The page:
Buddhism teaching

Three approaches to teaching scarcity

May 8, 2022 12:37 p.m. ET


Getty Images/iStockphoto

Matthew Hennessey’s editorial “An Econ Lesson From a Science Teacher” (April 26), adapted from his new book “Visible Hand”, happily demonstrates how educators can influence our personal sense of economics. In contrast, my 1974 high school science and math teachers banded together to offer a course in “futuristics,” a mixture of alarming Paul Ehrlich-inspired graphs and extrapolations filling our young minds with overpopulation, depleted resources, endless war and so on. .

Meanwhile, as my classmates and I learned that we had no future, Steve Jobs was in India experimenting with Buddhism and LSD.

Kerry Swanson

La Selva Beach, California.

I enjoyed Mr. Hennessey’s article on learning life lessons from unlikely people. His comment, “Scarcity comes with limits, and the world is full of them,” reminds me of a hospital board retreat I attended in the 1990s. The host asked what barriers we would prevent success. “Limited resources,” replied a board member. A new board member was quick to say that limited resources were not an obstacle but a reality. He then studied the board and management on the more subtle aspects of strategic planning. The name of this new member of the board of directors? Carlos Ghosn.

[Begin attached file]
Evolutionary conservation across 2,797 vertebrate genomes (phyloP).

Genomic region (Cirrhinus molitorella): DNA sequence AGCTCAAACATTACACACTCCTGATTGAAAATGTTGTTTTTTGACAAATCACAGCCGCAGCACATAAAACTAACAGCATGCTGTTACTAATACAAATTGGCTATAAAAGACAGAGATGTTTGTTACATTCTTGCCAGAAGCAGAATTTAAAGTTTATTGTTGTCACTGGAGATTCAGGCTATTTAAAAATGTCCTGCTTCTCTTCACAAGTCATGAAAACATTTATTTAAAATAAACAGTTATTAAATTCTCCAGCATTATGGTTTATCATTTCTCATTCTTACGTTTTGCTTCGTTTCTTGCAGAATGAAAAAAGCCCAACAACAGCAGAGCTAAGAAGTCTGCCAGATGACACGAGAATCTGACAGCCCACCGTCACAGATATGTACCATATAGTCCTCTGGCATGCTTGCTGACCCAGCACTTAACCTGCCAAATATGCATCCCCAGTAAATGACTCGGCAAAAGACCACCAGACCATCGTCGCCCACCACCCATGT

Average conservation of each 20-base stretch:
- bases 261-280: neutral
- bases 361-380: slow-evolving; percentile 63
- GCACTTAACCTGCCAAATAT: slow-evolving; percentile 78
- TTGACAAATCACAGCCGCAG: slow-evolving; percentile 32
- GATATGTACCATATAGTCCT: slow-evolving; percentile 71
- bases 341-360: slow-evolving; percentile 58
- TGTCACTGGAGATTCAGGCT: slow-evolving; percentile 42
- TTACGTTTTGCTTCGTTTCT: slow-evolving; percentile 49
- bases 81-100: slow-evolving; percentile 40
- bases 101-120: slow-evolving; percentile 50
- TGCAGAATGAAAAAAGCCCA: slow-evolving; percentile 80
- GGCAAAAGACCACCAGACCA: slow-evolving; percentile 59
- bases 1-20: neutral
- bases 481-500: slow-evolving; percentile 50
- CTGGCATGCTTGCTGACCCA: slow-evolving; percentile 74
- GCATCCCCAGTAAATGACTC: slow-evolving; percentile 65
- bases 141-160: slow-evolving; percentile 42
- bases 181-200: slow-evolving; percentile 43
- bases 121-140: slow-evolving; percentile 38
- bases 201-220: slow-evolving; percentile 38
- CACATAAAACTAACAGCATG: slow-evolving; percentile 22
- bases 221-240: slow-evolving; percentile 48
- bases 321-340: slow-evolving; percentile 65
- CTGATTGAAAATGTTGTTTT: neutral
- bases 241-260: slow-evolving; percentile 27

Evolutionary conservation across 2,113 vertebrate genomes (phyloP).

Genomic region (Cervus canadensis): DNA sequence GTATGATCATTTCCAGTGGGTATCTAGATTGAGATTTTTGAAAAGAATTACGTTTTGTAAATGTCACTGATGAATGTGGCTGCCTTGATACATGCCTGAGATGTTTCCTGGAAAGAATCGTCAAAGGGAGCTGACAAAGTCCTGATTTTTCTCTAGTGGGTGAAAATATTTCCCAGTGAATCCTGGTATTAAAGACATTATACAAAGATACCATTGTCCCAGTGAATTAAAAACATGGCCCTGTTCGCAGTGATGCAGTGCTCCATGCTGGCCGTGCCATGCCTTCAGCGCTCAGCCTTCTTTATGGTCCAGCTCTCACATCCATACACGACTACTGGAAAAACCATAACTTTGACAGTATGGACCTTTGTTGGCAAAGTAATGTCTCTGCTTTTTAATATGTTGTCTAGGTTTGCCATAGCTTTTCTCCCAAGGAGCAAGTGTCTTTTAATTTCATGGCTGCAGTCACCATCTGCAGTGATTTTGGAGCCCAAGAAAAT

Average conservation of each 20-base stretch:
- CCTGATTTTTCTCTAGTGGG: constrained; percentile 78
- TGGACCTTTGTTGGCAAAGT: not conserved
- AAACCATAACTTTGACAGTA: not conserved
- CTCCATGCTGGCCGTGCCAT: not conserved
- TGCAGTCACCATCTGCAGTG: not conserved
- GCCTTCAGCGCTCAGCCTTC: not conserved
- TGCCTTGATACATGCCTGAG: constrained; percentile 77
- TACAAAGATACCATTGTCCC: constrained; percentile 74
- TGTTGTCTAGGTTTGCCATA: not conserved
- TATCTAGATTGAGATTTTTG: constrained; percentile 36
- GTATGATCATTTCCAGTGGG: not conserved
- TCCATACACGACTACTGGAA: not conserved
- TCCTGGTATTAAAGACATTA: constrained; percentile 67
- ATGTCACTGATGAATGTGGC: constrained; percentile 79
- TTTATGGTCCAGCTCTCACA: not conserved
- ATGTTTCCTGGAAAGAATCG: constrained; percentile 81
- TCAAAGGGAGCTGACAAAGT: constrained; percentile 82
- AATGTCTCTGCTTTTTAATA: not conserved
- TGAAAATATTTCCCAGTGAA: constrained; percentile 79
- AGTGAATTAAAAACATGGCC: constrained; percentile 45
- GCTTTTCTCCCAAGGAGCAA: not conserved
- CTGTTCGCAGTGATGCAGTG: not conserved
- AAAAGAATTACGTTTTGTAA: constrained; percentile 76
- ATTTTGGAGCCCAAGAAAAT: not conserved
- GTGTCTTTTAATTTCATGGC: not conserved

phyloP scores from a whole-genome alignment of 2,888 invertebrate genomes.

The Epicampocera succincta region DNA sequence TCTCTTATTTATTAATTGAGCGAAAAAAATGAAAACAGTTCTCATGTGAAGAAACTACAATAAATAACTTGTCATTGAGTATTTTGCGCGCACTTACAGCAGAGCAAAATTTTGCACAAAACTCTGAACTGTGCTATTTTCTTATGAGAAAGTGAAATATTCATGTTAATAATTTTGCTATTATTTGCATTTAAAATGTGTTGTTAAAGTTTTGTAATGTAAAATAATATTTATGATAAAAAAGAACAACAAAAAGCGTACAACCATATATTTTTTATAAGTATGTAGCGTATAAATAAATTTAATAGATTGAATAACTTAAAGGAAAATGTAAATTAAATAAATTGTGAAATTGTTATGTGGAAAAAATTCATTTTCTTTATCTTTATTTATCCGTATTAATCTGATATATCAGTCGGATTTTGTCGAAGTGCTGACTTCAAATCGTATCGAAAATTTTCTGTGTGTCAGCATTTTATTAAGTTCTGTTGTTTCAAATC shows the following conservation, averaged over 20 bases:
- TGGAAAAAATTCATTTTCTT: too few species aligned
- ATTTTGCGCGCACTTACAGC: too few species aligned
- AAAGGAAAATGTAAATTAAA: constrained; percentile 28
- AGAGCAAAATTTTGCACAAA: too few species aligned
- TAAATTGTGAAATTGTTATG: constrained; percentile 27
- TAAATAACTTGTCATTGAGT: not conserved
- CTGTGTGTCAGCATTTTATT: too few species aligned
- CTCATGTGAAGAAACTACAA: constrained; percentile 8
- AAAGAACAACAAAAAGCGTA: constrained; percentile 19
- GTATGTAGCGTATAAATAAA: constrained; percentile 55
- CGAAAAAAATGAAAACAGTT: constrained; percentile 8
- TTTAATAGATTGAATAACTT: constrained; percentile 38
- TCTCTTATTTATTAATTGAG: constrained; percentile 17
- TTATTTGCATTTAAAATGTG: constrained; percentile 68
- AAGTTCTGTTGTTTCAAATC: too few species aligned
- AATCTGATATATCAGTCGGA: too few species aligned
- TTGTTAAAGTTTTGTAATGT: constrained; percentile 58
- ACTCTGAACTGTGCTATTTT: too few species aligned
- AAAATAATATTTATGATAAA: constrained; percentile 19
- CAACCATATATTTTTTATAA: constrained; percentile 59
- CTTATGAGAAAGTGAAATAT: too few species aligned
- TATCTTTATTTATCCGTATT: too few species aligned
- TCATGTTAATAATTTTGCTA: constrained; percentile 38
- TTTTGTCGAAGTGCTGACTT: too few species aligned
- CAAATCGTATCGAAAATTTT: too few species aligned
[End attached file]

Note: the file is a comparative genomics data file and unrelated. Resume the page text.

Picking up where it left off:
Jim Wood

Jensen Beach, Florida.

In 1962, an elderly Jesuit priest, Father Huttinger, quizzed his freshman Latin class on the best and brightest locals at the University of Detroit high school. He was not impressed. Why, he asked, does the world produce more than enough food to feed everyone, while many go hungry? After a sufficient pause that confirmed how ignorant we were, he said simply, “Politics.” Sixty years later, I’ve forgotten all the Latin I ever really knew, but not this man or the corruptible power he warned of.

Tom Rabette

Sarasota, Florida.

Copyright ©2022 Dow Jones & Company, Inc. All rights reserved. 87990cbe856818d5eddac44c7b1cdeb8

Appeared in the print edition of May 9, 2022.